Late bills flow with little chance of passage

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Capital News Service
LANSING – Coming up soon is the end of the political year, but some lawmakers are still proposing bills, even if they might not pass this term.
“It is not impossible but it is hard, really hard,” said Sen. Roger Kahn, R-Saginaw, “especially for a newly introduced bill.”
Kahn introduced a bill on Oct. 17 to allow the sale of marijuana through licensed facilities. The bill would control an individual’s possession and use of the drug.
He was asked to introduce it because he is a physician. “I understand this situation and think this is a meaningful bill.”

He said the bill may pass this year, but the possibility is small.
“There are only eight session days left. Then very likely it will be reintroduced next year,” Kahn said. “It would be the hope of the people who particularly want to see that bill passed.”
Sen. Mark Jansen, R-Grand Rapids, said it’s reasonable for legislators to introduce bills at this time of the year.
“Right now you might be thinking, ‘OK, I have a new idea,’” he said. “You may introduce it because you just want to get people’s attention to talk about it, to be interested in it. Next year you will able to fix what people don’t like about the bill.”
Jansen said those who are leaving their positions as representatives at the end of December hope other representatives might reintroduce their bills next year.
“The point is, you can educate people by introducing those bills,” said Sen. John Gleason, D-Flushing, “After the election when House members return, you will get two months to re-educate them.”
Gleason is the only senator who is leaving his position at the end of this year. He will be on the ballot for Genesee County clerk on Nov. 6.
“You never retire from your career, just retire from jobs,” he said.
Among 110 representatives, 14 face the end of their term at the capitol.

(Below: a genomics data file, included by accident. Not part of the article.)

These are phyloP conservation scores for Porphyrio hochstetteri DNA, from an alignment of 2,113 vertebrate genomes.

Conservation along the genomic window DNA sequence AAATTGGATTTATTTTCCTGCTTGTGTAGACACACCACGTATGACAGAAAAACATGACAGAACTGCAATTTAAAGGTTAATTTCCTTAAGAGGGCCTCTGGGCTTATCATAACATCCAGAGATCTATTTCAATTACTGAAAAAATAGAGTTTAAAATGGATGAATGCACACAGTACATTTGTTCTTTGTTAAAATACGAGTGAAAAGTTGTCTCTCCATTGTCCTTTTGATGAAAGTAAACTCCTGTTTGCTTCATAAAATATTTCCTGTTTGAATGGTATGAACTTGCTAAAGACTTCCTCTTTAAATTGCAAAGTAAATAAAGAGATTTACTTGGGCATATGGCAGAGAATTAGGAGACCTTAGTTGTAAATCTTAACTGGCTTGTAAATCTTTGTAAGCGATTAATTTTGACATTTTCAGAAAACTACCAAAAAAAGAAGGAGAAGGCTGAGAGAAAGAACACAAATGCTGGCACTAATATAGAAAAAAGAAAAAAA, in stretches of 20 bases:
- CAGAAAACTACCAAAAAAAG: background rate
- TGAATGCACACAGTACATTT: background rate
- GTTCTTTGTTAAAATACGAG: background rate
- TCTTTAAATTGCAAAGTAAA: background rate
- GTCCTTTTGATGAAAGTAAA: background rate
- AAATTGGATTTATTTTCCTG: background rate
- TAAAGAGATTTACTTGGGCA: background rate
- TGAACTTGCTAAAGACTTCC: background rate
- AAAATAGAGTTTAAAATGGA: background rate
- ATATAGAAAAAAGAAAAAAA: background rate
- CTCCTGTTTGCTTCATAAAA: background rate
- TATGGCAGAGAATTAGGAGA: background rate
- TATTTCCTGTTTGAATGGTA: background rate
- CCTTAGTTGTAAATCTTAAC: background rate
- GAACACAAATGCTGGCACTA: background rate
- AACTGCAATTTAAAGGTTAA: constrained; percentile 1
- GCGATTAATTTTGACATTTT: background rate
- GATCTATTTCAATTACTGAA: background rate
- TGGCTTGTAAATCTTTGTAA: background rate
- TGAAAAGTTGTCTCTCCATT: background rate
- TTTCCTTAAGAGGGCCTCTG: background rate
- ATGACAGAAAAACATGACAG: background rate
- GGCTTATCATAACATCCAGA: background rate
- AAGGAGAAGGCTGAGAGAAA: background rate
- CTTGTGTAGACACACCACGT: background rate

It is Rick Olson’s, R-Saline, last year as a representative and he is still trying to get a bill passed that he introduced on Oct. 17. It would reduce the power of the Civil Service Commission.
“I think any legislator is trying to push his bill as soon as possible, whether it is in the beginning or the end of the term,” he said.
He also said it is a good way to get support from other representatives and the public.
“Once you introduce a bill, people will either support or oppose it. And you learn a lot from that,” Olson said.
But there are emergencies when lawmakers want a bill to pass – even at the end of their term.
For example, Olson introduced a bill related to transportation funding and he is not sure whether it will pass before he leaves the job.
“This year $1.4 billion is needed to maintain roads and bridges in Michigan and the cost goes up annually,” he said. “Next year the number will increase to $1.8 million, according to a just-released report.”
He said there is an emergency need to figure that out and keep roads and bridges in better condition as soon as possible.
Kahn said passage of a bill depends on three things: 20 votes from the Senate, 56 votes from the
House and the governor’s signature. “And even that is not enough because the courts can overturn it,” he said.
So far this year, representatives introduced 1,985 bills and senators introduced 1,356 bills.
However, among them, only 319 have become laws — 182 of them introduced in the House and 137 from the Senate, legislative statistics show.
Kahn said that apart from the quality and the idea of a bill, the mechanics of getting it passed depend on where supporters get those 20 votes in the Senate.
“The bill should be introduced by somebody who is relatively knowledgable in particular areas,” he said.
Jansen said a lot of bills right now suffer from lack of research.
“I work on different things. Sometimes I have to ask myself whether I will introduce it because it depends on how much I have going on now,” he said.
And Olson noted, “It is an election year.”
Olson said under that circumstances, bills can be introduced for publicity purposes.
“People may not have time to do research. We are facing with multiple issues, so there are many different topics. You cannot be an expert on every of them,” Olson said. “Few representative can say they are a expert on any of them.”
He said most bills tackle complicated issues, like insurance and taxes.
Besides that, time is always limited and it is difficult to go deeply into those complicated issues, according to Olson.
“For a no fault insurance bill I have been working on, there are four different economic reports.
Among them, no one agrees with each other,” Olson said. “I don’t know how much other representatives read before they agree or oppose it.”
He also said, “Some minority parties don’t have a chance to get any bills passed. They will introduce something to show ‘yes, I am trying’ even if they don’t have anything in mind.”
Olson said, “Unfortunately politics is all that kind of stuff.”
Kahn said, “Some bills are introduced just for show. You are just putting it out there so people can get an idea what it is. You are not trying to get it passed at all.”

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